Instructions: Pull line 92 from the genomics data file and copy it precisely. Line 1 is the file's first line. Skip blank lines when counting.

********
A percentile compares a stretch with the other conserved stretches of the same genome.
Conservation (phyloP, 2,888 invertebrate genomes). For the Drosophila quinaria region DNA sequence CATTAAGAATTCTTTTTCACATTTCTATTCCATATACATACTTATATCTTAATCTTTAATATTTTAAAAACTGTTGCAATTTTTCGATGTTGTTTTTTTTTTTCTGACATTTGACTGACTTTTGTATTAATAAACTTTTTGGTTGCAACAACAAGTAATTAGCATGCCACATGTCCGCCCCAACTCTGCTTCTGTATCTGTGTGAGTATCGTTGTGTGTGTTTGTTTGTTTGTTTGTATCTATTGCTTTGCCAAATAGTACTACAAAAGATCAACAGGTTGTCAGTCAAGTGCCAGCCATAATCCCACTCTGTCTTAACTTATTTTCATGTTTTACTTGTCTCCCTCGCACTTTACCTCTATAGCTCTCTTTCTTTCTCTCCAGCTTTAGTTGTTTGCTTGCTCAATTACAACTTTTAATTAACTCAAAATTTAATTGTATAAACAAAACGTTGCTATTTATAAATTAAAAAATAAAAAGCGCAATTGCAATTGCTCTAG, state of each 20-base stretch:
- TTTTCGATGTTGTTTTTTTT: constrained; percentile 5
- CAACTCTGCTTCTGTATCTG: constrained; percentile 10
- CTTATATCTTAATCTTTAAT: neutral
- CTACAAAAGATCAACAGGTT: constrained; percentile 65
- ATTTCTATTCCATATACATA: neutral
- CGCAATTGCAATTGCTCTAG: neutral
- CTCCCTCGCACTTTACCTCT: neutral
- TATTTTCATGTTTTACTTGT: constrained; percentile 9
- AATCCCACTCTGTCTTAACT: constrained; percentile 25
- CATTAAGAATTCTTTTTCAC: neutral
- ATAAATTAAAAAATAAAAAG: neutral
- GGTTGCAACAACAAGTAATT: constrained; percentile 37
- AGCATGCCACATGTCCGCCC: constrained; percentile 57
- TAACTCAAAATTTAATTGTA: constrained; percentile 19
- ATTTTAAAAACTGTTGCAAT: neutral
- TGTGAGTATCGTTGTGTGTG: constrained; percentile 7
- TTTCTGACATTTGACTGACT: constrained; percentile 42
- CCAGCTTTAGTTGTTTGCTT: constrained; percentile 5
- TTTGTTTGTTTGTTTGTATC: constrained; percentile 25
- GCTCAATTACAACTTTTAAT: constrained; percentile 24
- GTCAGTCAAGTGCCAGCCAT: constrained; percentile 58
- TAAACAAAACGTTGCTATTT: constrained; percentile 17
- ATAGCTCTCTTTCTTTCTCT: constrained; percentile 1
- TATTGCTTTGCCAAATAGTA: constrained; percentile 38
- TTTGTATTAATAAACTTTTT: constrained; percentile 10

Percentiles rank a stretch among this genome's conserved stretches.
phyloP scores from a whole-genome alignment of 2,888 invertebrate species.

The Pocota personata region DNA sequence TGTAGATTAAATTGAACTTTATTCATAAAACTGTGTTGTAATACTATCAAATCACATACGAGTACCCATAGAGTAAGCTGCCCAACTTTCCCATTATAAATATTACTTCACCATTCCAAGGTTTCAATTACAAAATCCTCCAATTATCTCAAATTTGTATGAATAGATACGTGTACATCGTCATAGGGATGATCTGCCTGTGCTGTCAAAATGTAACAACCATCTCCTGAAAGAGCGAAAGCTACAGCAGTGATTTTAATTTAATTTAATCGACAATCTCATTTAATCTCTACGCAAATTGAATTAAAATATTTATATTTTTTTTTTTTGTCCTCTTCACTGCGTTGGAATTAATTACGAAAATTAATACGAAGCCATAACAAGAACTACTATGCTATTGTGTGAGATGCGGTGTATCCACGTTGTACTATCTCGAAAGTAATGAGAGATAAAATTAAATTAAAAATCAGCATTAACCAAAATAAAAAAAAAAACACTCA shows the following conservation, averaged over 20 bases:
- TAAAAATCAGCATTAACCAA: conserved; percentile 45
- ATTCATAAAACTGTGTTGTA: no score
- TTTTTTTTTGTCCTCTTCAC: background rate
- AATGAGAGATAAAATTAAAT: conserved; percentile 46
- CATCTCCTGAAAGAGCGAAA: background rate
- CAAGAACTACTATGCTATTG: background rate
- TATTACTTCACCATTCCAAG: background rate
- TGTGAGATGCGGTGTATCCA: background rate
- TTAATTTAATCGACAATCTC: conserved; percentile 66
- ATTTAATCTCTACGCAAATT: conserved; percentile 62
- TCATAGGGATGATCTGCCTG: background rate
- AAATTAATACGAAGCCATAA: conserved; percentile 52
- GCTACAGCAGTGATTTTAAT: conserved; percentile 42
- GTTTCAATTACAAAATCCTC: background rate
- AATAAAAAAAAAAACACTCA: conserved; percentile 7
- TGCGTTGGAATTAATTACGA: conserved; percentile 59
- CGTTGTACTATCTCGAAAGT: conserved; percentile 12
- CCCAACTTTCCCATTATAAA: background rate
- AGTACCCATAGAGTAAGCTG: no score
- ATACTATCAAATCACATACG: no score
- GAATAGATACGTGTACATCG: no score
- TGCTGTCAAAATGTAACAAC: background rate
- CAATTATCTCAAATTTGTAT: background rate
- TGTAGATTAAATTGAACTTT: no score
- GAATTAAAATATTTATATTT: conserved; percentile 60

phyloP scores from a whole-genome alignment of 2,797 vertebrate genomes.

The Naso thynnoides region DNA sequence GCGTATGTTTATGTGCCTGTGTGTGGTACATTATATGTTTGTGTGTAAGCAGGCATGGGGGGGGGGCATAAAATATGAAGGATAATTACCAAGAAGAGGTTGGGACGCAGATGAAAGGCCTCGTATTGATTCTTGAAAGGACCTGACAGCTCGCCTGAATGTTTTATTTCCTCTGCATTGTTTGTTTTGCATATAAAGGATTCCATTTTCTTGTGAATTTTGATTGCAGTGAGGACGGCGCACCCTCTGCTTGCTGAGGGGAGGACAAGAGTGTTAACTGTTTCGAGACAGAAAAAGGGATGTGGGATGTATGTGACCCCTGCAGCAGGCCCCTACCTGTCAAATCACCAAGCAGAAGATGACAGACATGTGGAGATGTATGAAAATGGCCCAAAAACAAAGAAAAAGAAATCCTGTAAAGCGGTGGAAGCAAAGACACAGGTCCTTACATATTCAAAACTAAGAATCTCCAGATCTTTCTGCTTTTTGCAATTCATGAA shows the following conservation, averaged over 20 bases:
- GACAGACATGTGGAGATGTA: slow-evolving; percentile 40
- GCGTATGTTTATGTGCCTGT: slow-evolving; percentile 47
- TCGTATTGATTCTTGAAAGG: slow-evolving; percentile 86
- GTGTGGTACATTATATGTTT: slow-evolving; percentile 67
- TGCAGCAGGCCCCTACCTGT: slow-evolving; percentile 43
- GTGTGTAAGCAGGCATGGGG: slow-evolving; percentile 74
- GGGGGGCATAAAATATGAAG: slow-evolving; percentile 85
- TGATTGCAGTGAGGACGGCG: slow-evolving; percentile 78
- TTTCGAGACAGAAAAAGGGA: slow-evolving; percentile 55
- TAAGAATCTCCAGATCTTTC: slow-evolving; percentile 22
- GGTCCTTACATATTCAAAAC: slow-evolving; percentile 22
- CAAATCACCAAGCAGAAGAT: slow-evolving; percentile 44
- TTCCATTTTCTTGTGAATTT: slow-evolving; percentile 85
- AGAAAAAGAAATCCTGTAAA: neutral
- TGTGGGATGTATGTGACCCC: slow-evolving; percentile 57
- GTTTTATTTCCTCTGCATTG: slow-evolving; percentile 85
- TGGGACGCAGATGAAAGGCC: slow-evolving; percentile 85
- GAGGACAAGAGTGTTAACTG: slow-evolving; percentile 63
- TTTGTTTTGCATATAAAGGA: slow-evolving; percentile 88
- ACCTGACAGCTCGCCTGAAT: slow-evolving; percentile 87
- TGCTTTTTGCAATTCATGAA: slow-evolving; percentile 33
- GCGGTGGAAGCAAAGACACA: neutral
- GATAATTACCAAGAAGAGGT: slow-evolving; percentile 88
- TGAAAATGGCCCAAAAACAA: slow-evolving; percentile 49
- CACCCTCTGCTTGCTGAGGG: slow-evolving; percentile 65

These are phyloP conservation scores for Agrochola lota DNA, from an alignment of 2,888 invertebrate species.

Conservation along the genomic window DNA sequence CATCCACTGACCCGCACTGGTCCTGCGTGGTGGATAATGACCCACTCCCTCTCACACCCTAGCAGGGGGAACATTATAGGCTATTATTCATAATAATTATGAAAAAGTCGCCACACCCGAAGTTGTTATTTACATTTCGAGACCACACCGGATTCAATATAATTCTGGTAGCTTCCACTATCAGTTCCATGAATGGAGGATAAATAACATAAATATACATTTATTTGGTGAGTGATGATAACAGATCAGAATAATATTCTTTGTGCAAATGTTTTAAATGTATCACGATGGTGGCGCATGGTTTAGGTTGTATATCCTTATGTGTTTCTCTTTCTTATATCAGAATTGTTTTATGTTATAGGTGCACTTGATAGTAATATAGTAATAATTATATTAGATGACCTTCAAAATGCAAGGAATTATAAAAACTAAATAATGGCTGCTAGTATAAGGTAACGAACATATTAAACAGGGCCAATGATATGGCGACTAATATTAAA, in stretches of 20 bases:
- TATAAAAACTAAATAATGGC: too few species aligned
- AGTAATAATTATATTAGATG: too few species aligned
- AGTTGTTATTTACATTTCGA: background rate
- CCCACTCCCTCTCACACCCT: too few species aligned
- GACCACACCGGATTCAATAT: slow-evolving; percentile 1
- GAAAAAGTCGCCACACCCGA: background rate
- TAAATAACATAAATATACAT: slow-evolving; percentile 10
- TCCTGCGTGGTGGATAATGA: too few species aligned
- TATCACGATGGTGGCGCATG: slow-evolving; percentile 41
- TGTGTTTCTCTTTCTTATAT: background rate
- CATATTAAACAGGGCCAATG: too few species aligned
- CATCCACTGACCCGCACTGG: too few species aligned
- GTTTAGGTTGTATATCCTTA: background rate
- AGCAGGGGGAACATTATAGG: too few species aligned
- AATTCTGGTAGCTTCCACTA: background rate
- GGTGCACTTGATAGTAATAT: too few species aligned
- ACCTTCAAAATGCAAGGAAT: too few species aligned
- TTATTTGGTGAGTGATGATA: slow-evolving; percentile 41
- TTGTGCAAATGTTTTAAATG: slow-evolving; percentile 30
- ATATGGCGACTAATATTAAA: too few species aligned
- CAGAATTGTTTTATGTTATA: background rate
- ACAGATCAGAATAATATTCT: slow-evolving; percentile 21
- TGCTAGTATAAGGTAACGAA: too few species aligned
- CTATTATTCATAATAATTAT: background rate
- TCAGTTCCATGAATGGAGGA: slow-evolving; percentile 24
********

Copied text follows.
- TCCTGCGTGGTGGATAATGA: too few species aligned